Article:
A provocative new book by Loyola Medicine radiation oncologist James S. Welsh, MD, “Sharks Get Cancer, Mole Rats Don’t: How Animals Could Hold the Key to Unlocking Cancer Immunity in Humans,” explores how animals can help us understand how the immune system can be used to fight cancer.
Dr. Welsh is a professor in the Department of Radiation Oncology of Loyola University Chicago Stritch School of Medicine.
After publication, the book, published by Prometheus Books and distributed by Penguin Random House, initially was named to Amazon’s list of Hot New Releases in Oncology and Medical Research and reached No. 1 on Barnes & Noble’s lists of new books in Immune System Physiology and Immunology.
“Dr. Welsh explores the scientific history of cancer like never before,” said Norman Wallis, PhD, executive director of the American College of Radiation Oncology. “With examples ranging from galaxies to dinosaurs, creepy mammals to disgusting sea creatures, and even particle physics, he weaves a story as good as any novel. And it comes together in a way that suggests a future cure for cancer.”
Dr. Welsh explores fascinating examples of how, in both animals and humans, the immune system in some cases effectively kills tumour cells, while in other cases cancer cells escape detection. He also explains how, contrary to popular belief, it’s possible to catch cancer -- as in the case of Tasmanian devils (marsupials in Australia the size of small dogs).
Tasmanian devils are on the verge of extinction due to a virulent form of contagious cancer. Similarly, clams on the Atlantic seaboard are vanishing due to a contagious leukaemia transmitted in sea water. Dogs can contract a contagious cancer as well, but usually overcome it spontaneously. Thereafter, the dogs become impervious to this type of cancer, providing an intriguing clue about the role of the immune system in cancer.
Animals offer many tantalising clues about the nature of cancer in humans.
Contrary to myth, sharks do get cancer. But naked and blind mole rats generally are not susceptible to the disease. In humans, an uncommon form of dwarfism called Laron syndrome confers near total cancer immunity. In another unusual phenomenon, a man died from ovarian cancer after receiving a kidney transplant from a woman who had the disease. In an even odder case, a tapeworm developed “cancer,” which spread throughout the patient’s body.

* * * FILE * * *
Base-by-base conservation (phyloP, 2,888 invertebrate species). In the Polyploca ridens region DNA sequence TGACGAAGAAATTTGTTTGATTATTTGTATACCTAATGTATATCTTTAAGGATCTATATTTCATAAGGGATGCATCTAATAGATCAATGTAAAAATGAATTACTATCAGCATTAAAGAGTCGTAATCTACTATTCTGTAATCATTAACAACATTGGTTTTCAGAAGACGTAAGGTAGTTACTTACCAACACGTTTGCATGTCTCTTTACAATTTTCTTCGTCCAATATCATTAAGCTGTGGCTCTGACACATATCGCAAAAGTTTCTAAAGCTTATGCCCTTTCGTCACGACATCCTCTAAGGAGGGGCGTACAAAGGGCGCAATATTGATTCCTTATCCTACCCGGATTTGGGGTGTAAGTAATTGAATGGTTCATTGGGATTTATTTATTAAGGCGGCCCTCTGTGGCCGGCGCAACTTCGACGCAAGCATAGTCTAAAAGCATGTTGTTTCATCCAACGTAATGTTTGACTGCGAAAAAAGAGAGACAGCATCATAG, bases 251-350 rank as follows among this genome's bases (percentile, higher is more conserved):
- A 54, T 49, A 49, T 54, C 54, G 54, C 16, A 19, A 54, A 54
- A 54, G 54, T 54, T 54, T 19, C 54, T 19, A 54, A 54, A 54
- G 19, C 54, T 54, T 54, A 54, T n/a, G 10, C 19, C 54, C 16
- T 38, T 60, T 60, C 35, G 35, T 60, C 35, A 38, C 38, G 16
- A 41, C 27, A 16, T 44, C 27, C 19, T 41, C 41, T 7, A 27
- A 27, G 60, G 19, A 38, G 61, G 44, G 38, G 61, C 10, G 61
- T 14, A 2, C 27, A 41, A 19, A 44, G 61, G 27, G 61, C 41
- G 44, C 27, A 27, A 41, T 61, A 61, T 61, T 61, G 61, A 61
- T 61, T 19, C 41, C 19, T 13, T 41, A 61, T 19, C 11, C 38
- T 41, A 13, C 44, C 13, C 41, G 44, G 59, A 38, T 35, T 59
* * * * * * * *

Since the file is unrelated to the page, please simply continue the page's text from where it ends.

And in perhaps the book’s most extraordinary case, Dr. Welsh describes the seemingly miraculous cure of one of his patients, named Daniel, who had advanced metastatic melanoma. (Dr. Welsh first wrote about the case in a 2014 Discover magazine article.)
The highly aggressive cancer had spread to Daniel’s liver and bones, and he appeared to have only a few months to live. Daniel suffered excruciating pain from a tumour in his femur (thigh bone). Dr. Welsh offered Daniel local radiation to shrink the tumour, relieve the pain and reduce the risk of a fracture. This palliative treatment was intended only to relieve symptoms, not cure the disease.
But three months later, a CT scan found no trace of cancer anywhere. Daniel benefitted from a rare phenomenon called the abscopal effect, in which localised treatment not only shrinks the targeted tumour but distant tumours as well. It appears the local radiation somehow stimulated Daniel’s immune system to attack cancer throughout his body.
“The abscopal phenomenon represents an extreme example of the immune system’s ability to recognise and occasionally overpower even highly advanced cancer,” Dr. Welsh writes.
Earlier attempts to fight cancer with immunotherapy were disappointing. These treatments strengthened the immune system, but also boosted the strength and number of previously unrecognised or underappreciated immunological guardian cells that actually protect the tumour.
However, newer approaches to immunotherapy are showing promise. “Years of skepticism about cancer immunotherapy are finally fading…” Dr. Welsh concludes. “The revolution is on!”